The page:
Speed of Sound

What is a sonic boom?

A sonic boom occurs when an object travels faster than the speed of sound. The boom itself is caused by an object, such as a supersonic airplane, traveling faster than the sound waves themselves can travel. The sound waves pile up on one another, creating a shock wave that travels through the atmosphere, resulting in a “boom” when it strikes a person’s ears. A sonic boom is not a momentary event that occurs as the plane breaks the sound barrier; rather, it is a continuous sound caused by a plane as it travels at such a speed, but the shock wave travels with the plane, so we hear it only when the plane is in one location.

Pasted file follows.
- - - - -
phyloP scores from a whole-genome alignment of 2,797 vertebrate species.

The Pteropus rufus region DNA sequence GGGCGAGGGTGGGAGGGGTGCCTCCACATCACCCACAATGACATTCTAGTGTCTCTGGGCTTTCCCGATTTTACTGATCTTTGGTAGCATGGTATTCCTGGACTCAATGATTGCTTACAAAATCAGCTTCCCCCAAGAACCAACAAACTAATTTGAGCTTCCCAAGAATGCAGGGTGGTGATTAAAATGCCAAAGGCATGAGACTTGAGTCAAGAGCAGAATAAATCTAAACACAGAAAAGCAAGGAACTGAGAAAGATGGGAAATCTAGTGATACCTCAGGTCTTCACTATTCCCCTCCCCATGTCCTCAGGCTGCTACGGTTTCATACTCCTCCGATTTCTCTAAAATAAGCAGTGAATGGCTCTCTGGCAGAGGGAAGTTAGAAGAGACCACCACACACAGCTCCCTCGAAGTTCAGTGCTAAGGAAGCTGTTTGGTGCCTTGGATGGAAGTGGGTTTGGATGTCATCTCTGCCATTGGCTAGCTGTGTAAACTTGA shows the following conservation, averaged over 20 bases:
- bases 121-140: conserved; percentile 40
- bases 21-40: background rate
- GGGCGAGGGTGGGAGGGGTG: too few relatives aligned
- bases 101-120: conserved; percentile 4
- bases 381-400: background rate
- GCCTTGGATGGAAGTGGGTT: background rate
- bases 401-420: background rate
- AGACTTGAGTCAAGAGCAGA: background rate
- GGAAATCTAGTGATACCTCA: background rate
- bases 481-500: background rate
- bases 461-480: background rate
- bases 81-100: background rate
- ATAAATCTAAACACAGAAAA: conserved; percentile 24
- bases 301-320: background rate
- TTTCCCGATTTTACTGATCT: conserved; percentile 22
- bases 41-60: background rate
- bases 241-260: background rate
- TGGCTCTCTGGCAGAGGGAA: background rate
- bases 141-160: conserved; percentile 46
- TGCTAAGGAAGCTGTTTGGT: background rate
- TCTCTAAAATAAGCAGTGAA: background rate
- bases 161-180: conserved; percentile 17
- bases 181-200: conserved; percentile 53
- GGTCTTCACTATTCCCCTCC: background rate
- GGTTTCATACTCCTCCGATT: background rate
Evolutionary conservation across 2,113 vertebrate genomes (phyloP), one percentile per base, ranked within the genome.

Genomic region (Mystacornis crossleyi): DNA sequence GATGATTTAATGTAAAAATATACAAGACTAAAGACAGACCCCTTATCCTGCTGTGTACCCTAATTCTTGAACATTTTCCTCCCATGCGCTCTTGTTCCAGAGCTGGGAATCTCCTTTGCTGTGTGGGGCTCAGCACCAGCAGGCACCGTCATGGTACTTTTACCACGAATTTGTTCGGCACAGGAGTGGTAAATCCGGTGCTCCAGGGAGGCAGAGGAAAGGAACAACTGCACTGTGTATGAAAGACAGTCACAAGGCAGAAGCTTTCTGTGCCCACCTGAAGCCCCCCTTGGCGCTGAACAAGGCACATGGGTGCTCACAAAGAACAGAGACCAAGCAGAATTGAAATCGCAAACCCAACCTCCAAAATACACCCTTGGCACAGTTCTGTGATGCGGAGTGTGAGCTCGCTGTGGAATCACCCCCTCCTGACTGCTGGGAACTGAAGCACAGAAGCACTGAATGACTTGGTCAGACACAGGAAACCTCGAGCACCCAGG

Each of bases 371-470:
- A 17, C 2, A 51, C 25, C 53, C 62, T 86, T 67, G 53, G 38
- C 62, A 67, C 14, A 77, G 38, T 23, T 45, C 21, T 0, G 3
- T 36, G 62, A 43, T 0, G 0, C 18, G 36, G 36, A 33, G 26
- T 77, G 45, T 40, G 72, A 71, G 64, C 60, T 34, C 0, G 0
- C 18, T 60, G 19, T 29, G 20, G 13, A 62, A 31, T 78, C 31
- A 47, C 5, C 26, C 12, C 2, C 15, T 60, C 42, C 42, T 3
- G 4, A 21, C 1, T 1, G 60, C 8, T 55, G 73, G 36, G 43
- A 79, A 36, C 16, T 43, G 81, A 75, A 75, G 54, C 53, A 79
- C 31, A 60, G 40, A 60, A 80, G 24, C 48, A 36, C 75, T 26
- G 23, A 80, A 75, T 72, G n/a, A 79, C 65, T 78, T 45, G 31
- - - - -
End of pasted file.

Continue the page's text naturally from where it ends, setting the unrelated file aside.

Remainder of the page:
All objects that exceed the speed of sound create sonic booms. For example, missiles and bullets, which travel faster than the sound barrier, produce sonic booms as they move through the atmosphere. The shockwave created by an F-15 fighter plane, for instance, is visible.

Supersonic planes, such as this F-15 fighter jet, can go beyond Mach 1. When they do, they generate a “sonic boom” caused by sound waves piling up and creating a shock wave.

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